I have read Thom Donovan's review of Michael Haneke’s new movie The White Ribbon, which I haven’t seen. The review offers up to the reader Donovan's feelings of queasiness and distress with depictions and executions of violence in Haneke’s films, but also mentions similar feelings while watching movies directed by Ingmar Bergman, Lars von Trier, and Rainer Werner Fassbinder. I had previously written a small note on Haneke’s filmic atmospheres here.
I was mostly taken aback by Donovan’s seeming desire to excise violence from film, to not show acts of violence on women, and/or to position film as a place for a kind of sentimental moral instruction. I will not undertake a discussion of Bergman’s films, as viewed by violence, because I simply don’t understand the issue, as I have always considered Bergman’s films to be of the utmost psychological and spiritual seriousness and not one interested in depicting a mentionable amount of violence. The greatest moments in Bergman’s films, to me, are when he delves into the brutal, lived messiness of life and speaks frankly (Scenes From A Marriage), unknowingly (Persona) or poetically (Wild Strawberries). Additionally, I will not speak to the films of Lars von Trier, who does depict moments of violence, but whose work seems most keyed into a blend of intense interpersonal, spiritual, and philosophical environments.
Of the thirty films of Fassbinder that I’ve seen, violence is certainly a central entity. In the early films, Fassbinder often depicts young street criminals involved in crime (Gods of the Plague), or through a syndicate (The American Soldier), or through an outpouring of repressed class and auguring depression (Why Does Herr R Run Amok?). He then moved into more Sirkian territory and frequently displayed alcohol-fueled abuses (Fox and His Friends, etc.), domestic violence (pick a film), or cruel games enjoyed (Chinese Roulette).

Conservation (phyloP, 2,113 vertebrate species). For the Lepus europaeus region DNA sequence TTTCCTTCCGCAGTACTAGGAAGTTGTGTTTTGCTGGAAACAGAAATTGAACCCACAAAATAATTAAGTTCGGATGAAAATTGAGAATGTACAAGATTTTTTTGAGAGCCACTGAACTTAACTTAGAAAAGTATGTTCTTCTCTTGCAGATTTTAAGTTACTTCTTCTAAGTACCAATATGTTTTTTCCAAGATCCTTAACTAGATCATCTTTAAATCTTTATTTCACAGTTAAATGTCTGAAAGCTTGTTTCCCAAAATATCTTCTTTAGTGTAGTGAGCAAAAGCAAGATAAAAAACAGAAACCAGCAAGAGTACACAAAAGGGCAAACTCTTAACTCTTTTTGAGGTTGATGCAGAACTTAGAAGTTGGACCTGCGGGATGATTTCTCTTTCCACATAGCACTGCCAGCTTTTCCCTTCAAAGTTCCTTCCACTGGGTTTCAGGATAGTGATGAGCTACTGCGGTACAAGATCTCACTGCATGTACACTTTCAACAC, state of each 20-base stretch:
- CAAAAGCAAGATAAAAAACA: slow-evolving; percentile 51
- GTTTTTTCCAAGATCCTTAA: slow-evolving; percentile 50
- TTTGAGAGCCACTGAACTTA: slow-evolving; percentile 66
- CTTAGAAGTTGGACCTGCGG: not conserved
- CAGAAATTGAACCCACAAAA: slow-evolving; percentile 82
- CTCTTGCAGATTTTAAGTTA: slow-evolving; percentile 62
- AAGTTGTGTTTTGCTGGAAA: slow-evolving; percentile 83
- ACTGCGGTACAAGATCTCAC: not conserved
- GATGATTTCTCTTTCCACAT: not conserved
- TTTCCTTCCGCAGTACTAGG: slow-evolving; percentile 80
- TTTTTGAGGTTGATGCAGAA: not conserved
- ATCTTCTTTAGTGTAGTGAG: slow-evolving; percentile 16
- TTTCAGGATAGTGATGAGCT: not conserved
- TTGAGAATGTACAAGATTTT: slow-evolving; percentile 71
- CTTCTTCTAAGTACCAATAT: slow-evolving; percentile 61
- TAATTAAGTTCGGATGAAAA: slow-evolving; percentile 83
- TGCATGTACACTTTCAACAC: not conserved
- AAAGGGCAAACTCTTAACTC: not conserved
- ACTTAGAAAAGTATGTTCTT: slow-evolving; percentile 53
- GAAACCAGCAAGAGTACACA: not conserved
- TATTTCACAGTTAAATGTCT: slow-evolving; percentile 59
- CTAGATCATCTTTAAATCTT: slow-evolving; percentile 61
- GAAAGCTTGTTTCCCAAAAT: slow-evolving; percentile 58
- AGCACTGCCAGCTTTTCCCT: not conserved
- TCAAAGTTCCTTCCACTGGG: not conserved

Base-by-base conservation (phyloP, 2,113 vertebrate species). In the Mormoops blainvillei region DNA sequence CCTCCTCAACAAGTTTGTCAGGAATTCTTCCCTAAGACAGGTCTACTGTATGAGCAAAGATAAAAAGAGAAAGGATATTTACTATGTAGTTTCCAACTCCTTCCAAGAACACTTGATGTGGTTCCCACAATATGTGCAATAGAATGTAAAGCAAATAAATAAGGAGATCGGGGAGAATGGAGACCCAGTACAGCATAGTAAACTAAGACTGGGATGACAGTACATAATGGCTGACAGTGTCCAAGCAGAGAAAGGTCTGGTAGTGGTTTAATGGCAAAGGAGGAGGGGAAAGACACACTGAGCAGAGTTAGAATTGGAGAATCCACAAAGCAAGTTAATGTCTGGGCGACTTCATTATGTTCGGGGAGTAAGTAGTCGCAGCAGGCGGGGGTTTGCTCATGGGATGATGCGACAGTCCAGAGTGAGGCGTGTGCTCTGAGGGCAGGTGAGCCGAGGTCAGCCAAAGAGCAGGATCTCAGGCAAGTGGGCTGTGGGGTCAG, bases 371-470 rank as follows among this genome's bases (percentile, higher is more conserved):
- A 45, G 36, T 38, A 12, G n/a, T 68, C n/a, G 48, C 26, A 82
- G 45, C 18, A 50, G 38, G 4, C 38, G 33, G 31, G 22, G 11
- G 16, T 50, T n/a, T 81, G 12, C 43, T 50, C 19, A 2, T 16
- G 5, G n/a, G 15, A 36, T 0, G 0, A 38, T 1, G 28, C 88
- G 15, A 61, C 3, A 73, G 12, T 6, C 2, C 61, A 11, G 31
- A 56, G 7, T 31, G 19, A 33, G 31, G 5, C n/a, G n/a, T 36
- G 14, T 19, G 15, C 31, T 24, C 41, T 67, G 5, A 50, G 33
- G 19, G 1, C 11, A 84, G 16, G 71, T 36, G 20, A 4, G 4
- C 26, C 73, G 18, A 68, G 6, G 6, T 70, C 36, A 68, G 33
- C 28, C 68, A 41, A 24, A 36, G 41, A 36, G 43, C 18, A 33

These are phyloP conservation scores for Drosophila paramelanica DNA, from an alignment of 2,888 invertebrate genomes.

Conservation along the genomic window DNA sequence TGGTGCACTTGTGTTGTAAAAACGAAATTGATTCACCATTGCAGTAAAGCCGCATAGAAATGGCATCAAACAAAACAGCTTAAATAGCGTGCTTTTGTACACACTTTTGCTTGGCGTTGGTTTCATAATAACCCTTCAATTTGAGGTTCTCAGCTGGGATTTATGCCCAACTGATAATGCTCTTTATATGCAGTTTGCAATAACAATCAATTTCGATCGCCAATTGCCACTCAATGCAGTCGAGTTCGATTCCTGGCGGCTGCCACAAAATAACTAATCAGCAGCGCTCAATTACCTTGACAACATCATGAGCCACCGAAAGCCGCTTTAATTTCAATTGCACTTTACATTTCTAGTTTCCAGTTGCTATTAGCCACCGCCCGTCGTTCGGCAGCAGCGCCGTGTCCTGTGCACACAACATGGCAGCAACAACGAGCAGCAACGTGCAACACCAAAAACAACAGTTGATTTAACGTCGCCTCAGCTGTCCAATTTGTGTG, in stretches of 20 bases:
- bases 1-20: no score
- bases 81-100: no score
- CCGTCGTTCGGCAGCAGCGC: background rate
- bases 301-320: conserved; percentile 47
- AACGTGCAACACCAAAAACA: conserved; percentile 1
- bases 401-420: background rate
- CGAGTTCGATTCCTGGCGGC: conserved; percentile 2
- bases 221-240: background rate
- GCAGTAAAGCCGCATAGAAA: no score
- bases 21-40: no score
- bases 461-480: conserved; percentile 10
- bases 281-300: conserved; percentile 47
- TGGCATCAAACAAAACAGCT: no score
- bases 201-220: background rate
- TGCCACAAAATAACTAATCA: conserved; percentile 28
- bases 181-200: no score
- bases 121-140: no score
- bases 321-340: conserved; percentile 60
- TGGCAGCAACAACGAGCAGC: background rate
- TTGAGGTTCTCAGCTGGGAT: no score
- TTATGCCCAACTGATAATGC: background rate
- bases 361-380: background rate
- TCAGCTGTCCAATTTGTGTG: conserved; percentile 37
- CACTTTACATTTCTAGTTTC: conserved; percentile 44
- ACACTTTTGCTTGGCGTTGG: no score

There are two moments in two films that most clearly stick out for me, however, in this discussion of filmic violence, and they are from his later films, In A Year of 13 Moons and his epic masterpiece, Berlin Alexanderplatz. In a Year of 13 Moons is often considered one of Fassbinder’s most directly biographical, as his lover (who was a butcher at one point) had killed himself, and the movie infamously depicts, at a long take, the slaughter of cattle. Fassbinder is not going to let you look away. There is the captive bolt that bluntly hits the animal’s head, there is the hoist, the hanging hook, the slit throat, the sudden blood. It is all routinized. The boredom of killing. The scene plays out as it does everywhere in the world, behind the doors, away from the cleanly displayed and wrapped packages of meat in supermarkets. The clean, animal-less meat is placed in ample SUVs everywhere. When I first watched this film, I had to turn off the movie at this point. I was sickened by its refusal to not cut away. I never watched the rest of it. Two years later, though, I watched the entire movie, including the long slaughter scene. (Is this not the least someone can do, if one is going to eat meat?) But Fassbinder’s motives are not so simplistic. I think that he was depicting his lover’s world without judgment, or with judgment, about the class who does the killing and sees it (the poor, etc.) (which is their reality) and the ones who get to just eat the meat without seeing the killing, or the blood—which is why we have those handy blood-gathering sponges beneath the meat. In this way, we get meat that doesn’t even seem to be bleeding. This second group of people made up Fassbinder’s filmic audience. He is going to show you his former lover’s real job, the real job that goes on. He won’t be providing a filmic blood sponge.